World Series of Poker: A guide to the most important poker tournament

It is no exaggeration to affirm that poker has grown dramatically in recent times. One of the major contributors to this rise is the World Series of Poker (WSOP). This is a series of poker tournaments that are held every year in Las Vegas. It has been sponsored by Caesars Entertainment since 2004. This competition originated in 1970 when a single poker tournament made of the best seven poker player were scheduled at the Horseshoe Casino by Benny Binion with a set start and stop time and a secret ballot of seven players to determine the winner. To know more about this competition, this guide will provide a deep insight into the World Series of Poker.

It was in 1969 that the idea of having a World Series of Poker emanated through the Texas Gambling Reunion event, which was held in Reno at the Holiday Hotel and Casino. The World Series of Poker would evolve into a set of tournaments that represented the brainchild of poker player Benny Binion. The first WSOP, which took place in 1970, involved some variants of poker, including Texas Hold ’em, five-card stud, and seven-card stud. Johnny Moss, who was the winner in 1970, was chosen by his peers as the World Champion of Poker. The most recent champions are Josh Arieh and Korey Aldemir. The former was crowned the player of the year while the latter was the main event winner.

With 101 events in 2020, most major poker variants are now played at the WSOP. In recent years, Texas hold ’em has accounted for over half of the events. During the series in June and July, events typically take place over one or several days. Because of the COVID-19 pandemic in 2020, the World Series of Poker adopted an online format but returned to in-person play on September 30, 2021, in Las Vegas, Nevada.

Main Event

The main event of the World Series of Poker has been the no-limit Texas Hold ’em since 1972. Besides winning the largest prize of the tournament, as well as a gold bracelet, winners of this event will have their picture placed in the Gallery of Champions.

There have been more and more events in this tournament over the years, as well as more and more participants. Since 2004, the $10,000 no-limit hold’em “Main Event” has attracted thousands of entrants to the WSOP. As a result, the winner receives a multi-million dollar cash prize and a bracelet, which has become the most coveted award in the poker world. The winner of the World Series of Poker Main Event is considered the World Poker Champion.

Traditionally, an unofficial title of World Champion has been given to the winner of the main event of the World Series Of Poker. Yet, according to many people, the no-limit should not represent the standard for crowning the champion of poker.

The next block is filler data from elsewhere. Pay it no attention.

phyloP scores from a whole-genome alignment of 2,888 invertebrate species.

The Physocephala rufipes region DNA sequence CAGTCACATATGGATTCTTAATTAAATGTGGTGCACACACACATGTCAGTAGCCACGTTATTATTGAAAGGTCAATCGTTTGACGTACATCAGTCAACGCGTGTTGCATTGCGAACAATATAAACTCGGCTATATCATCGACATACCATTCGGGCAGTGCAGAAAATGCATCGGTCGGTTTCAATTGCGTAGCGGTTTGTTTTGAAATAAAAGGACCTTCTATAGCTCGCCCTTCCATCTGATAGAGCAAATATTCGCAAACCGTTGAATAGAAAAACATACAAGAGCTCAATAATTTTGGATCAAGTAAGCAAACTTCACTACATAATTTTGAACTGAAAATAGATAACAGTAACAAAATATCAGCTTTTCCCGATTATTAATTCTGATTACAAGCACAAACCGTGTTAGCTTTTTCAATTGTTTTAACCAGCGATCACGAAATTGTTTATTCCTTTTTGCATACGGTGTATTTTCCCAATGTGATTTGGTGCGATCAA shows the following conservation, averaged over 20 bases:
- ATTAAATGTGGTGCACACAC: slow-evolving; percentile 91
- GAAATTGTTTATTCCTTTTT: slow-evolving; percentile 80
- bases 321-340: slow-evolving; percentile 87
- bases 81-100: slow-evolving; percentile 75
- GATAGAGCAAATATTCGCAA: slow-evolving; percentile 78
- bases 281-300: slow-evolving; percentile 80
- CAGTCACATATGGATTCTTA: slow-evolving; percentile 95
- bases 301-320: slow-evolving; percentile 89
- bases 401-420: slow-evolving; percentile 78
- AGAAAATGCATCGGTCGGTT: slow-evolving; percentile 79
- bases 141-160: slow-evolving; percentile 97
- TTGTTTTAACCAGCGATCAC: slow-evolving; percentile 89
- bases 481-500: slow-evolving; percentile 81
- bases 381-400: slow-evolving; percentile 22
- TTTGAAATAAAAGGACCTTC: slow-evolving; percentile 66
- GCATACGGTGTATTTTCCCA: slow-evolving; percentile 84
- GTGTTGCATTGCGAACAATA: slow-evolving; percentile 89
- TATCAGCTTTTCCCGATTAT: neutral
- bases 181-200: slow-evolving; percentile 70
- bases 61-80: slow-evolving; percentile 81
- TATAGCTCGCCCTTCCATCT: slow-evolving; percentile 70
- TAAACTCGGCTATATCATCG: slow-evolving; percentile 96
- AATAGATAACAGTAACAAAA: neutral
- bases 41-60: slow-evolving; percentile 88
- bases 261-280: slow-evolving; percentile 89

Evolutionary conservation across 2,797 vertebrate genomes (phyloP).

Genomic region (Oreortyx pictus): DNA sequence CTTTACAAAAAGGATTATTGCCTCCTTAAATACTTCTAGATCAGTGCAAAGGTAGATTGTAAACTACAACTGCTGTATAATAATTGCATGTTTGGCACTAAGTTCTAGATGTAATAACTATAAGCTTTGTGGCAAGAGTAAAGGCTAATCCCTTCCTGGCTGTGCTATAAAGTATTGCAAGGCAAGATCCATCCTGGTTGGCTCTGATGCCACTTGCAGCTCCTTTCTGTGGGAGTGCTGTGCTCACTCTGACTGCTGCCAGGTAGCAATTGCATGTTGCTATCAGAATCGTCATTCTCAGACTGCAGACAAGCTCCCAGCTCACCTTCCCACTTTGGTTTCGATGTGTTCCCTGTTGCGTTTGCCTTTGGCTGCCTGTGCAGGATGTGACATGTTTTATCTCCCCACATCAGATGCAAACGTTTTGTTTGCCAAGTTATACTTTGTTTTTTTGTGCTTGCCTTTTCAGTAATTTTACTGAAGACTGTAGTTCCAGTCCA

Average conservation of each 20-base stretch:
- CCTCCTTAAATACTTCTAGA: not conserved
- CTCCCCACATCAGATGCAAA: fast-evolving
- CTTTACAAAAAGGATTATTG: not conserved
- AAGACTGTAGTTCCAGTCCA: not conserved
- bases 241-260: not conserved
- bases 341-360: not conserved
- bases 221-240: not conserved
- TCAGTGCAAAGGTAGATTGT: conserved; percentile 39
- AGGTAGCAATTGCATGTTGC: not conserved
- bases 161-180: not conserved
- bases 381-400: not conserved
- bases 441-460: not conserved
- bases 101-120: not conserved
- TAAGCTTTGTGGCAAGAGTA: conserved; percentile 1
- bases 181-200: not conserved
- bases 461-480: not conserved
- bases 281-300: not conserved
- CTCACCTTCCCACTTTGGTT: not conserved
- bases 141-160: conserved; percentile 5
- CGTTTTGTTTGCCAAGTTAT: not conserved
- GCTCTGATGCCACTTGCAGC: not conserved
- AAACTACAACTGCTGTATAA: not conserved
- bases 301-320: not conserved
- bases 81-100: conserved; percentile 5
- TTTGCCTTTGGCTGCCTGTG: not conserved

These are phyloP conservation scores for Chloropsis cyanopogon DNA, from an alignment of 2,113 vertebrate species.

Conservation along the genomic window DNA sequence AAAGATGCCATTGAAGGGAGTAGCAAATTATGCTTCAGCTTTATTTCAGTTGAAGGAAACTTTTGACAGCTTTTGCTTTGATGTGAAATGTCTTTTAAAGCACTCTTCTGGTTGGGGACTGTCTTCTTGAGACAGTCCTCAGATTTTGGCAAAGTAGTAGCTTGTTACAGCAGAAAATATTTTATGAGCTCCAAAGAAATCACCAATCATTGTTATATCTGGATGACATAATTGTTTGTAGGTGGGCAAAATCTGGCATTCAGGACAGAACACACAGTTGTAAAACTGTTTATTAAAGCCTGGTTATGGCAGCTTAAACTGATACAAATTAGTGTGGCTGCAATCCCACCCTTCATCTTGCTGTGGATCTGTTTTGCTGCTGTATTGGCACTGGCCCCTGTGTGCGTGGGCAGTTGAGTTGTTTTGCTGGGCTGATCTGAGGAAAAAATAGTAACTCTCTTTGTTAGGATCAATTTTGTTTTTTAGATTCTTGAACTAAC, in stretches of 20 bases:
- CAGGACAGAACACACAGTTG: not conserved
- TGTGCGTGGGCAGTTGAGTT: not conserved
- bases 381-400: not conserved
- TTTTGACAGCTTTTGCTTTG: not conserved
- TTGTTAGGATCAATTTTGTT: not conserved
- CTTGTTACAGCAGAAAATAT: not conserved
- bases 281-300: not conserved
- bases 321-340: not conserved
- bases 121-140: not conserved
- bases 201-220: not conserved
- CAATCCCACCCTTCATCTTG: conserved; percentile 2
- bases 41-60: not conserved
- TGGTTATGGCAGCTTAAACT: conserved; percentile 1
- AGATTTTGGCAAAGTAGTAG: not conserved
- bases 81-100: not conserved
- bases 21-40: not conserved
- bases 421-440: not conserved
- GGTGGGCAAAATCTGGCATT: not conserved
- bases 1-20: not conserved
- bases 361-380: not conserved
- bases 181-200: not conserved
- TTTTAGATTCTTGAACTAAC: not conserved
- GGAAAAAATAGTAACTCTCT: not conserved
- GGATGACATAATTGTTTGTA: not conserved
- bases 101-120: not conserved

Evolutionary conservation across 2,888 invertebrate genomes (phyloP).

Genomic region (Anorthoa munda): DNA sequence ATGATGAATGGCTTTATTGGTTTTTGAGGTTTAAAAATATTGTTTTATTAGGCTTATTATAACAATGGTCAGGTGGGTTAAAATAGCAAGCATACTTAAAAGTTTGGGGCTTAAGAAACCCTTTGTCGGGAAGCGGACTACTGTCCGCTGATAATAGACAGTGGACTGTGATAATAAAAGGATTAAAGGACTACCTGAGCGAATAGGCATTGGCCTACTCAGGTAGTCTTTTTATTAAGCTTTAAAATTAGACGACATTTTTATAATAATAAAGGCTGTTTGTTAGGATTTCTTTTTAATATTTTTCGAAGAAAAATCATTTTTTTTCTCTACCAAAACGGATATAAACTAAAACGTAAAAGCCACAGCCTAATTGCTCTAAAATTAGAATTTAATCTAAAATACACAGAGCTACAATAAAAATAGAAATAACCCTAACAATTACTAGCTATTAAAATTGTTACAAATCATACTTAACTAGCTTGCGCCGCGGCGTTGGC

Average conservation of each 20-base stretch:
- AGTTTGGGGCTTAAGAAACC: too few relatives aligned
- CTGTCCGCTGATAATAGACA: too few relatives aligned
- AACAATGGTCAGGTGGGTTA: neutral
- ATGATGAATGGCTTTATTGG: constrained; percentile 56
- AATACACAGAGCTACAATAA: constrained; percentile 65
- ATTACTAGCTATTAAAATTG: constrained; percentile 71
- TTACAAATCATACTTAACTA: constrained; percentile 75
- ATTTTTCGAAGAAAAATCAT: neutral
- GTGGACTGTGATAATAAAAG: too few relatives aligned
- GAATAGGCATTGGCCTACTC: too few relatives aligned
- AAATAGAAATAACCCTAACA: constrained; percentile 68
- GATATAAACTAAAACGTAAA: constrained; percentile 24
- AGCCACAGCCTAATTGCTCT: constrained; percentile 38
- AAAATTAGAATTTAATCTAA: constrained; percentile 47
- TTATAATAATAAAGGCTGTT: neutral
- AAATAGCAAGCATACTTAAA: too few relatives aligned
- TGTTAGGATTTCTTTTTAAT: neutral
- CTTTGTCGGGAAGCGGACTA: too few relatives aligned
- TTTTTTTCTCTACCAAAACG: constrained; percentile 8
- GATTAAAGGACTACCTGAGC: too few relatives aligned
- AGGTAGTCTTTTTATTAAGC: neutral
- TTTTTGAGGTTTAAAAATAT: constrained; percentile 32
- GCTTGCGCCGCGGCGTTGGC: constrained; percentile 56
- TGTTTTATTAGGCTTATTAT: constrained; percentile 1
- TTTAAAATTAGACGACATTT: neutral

In recent times, the World Series of Poker has hosted 101 events, often featuring most of the poker variants. Yet, more than half of the event has been Texas Hold ’em. The WSOP 2022 Main Event schedule has been announced and the tournament will take place over consecutive days from July 3 to July 16. However, this was not the case in 2012 and 2016 due to the United States presidential elections. The main events final tables only began in October.

Since May 2017, the WSOP has resorted to the old format of crowning the winner of the main event in July. After a hybrid online format was adopted in 2020 owing to the coronavirus pandemic, the event would declare a return back to live play that was scheduled to commence in Nevada in September 2021.

Records of the WSOP Main Event

These records below only include the World Series of Poker in the United States of America.

  • Most Main Event wins: United States Johnny Moss (3), United States Stu Ungar (3 times)
  • Most Main Event final tables: United States Jesse Alto (7 times)
  • Most Main Event money finishes: United States Berry Johnston (10 times)
  • Most Main Event wins in consecutive years: United States Doyle Brunson (2 times), United States Johnny Chan (2 times), United States Johnny Moss (2 times), United States Stu Ungar (2 times)
  • Most Main Event final tables in consecutive years: United States Bob Hooks (4 times, 1973–1976), United States Johnny Moss (4 times, 1971–1974)
  • Most Main Event money finishes in consecutive years: United States Ronnie Bardah (5 times, 2010–2014)
  • Highest Main Event earnings: United States Jamie Gold ($12,000,000)
  • Youngest Main Event winner: United States Joe Cada (21 years, 357 days)
  • Oldest Main Event participant: United States Jack Ury (97 years, 2010)
  • Oldest Main Event winner: United States Johnny Moss (66 years, 358 days)
  • Most Main Event participations: United States Howard Andrew (41, 1974–2014)

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